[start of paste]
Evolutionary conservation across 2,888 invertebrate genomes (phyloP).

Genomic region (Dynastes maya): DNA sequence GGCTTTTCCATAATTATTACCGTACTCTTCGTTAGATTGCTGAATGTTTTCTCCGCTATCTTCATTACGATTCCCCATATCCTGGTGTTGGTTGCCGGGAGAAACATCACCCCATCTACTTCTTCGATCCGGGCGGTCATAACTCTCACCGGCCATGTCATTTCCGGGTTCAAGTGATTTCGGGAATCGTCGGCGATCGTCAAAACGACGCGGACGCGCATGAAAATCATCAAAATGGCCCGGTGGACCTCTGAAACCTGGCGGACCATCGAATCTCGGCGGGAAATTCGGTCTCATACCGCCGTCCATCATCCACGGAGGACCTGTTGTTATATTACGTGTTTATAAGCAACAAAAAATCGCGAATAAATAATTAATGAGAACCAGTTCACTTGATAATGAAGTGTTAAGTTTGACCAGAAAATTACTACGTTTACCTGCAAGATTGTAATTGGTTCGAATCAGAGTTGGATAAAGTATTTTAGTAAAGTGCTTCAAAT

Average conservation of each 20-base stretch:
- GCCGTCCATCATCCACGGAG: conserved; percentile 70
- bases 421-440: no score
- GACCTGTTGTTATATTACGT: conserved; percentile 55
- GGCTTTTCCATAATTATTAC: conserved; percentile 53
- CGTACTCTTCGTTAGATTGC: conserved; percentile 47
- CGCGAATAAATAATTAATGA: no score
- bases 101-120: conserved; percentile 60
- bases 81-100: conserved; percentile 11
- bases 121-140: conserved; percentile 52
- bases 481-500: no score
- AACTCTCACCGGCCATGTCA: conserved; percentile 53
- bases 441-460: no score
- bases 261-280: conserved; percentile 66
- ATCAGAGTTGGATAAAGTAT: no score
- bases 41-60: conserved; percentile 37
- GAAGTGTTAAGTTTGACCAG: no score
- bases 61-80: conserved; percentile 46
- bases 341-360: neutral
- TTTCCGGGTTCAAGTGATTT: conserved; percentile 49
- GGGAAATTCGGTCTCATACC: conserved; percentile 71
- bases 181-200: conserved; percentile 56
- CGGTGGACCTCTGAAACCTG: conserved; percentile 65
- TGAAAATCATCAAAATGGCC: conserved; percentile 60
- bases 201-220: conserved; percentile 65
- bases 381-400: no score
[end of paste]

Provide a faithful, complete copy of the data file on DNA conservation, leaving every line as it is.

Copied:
Evolutionary conservation across 2,888 invertebrate genomes (phyloP).

Genomic region (Dynastes maya): DNA sequence GGCTTTTCCATAATTATTACCGTACTCTTCGTTAGATTGCTGAATGTTTTCTCCGCTATCTTCATTACGATTCCCCATATCCTGGTGTTGGTTGCCGGGAGAAACATCACCCCATCTACTTCTTCGATCCGGGCGGTCATAACTCTCACCGGCCATGTCATTTCCGGGTTCAAGTGATTTCGGGAATCGTCGGCGATCGTCAAAACGACGCGGACGCGCATGAAAATCATCAAAATGGCCCGGTGGACCTCTGAAACCTGGCGGACCATCGAATCTCGGCGGGAAATTCGGTCTCATACCGCCGTCCATCATCCACGGAGGACCTGTTGTTATATTACGTGTTTATAAGCAACAAAAAATCGCGAATAAATAATTAATGAGAACCAGTTCACTTGATAATGAAGTGTTAAGTTTGACCAGAAAATTACTACGTTTACCTGCAAGATTGTAATTGGTTCGAATCAGAGTTGGATAAAGTATTTTAGTAAAGTGCTTCAAAT

Average conservation of each 20-base stretch:
- GCCGTCCATCATCCACGGAG: conserved; percentile 70
- bases 421-440: no score
- GACCTGTTGTTATATTACGT: conserved; percentile 55
- GGCTTTTCCATAATTATTAC: conserved; percentile 53
- CGTACTCTTCGTTAGATTGC: conserved; percentile 47
- CGCGAATAAATAATTAATGA: no score
- bases 101-120: conserved; percentile 60
- bases 81-100: conserved; percentile 11
- bases 121-140: conserved; percentile 52
- bases 481-500: no score
- AACTCTCACCGGCCATGTCA: conserved; percentile 53
- bases 441-460: no score
- bases 261-280: conserved; percentile 66
- ATCAGAGTTGGATAAAGTAT: no score
- bases 41-60: conserved; percentile 37
- GAAGTGTTAAGTTTGACCAG: no score
- bases 61-80: conserved; percentile 46
- bases 341-360: neutral
- TTTCCGGGTTCAAGTGATTT: conserved; percentile 49
- GGGAAATTCGGTCTCATACC: conserved; percentile 71
- bases 181-200: conserved; percentile 56
- CGGTGGACCTCTGAAACCTG: conserved; percentile 65
- TGAAAATCATCAAAATGGCC: conserved; percentile 60
- bases 201-220: conserved; percentile 65
- bases 381-400: no score